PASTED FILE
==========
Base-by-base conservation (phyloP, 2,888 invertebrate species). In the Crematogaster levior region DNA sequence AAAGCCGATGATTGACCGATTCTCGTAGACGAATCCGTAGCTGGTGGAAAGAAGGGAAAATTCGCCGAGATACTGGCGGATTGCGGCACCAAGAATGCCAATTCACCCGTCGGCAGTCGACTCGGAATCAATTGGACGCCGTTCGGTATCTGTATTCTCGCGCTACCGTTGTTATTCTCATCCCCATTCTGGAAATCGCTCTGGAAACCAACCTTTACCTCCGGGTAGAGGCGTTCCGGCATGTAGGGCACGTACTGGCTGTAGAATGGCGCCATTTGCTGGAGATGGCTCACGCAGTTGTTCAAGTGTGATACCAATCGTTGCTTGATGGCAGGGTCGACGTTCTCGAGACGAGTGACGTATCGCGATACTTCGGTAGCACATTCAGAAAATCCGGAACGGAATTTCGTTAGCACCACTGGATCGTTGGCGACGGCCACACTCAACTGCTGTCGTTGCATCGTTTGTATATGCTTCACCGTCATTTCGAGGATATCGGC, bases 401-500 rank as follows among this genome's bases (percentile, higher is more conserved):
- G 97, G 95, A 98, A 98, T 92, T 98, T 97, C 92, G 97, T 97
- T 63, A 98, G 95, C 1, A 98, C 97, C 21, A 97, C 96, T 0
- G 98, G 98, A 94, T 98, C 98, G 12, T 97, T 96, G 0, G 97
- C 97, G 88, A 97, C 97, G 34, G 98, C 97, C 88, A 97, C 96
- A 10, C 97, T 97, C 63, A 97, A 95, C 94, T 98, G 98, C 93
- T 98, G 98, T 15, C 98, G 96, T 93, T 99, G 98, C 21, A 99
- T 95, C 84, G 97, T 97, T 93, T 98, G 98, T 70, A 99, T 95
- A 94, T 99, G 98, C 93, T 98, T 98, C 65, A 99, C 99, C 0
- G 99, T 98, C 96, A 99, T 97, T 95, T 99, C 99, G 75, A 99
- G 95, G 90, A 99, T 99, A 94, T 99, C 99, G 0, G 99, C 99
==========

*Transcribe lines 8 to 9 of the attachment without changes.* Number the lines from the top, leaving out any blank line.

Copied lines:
- T 95, C 84, G 97, T 97, T 93, T 98, G 98, T 70, A 99, T 95
- A 94, T 99, G 98, C 93, T 98, T 98, C 65, A 99, C 99, C 0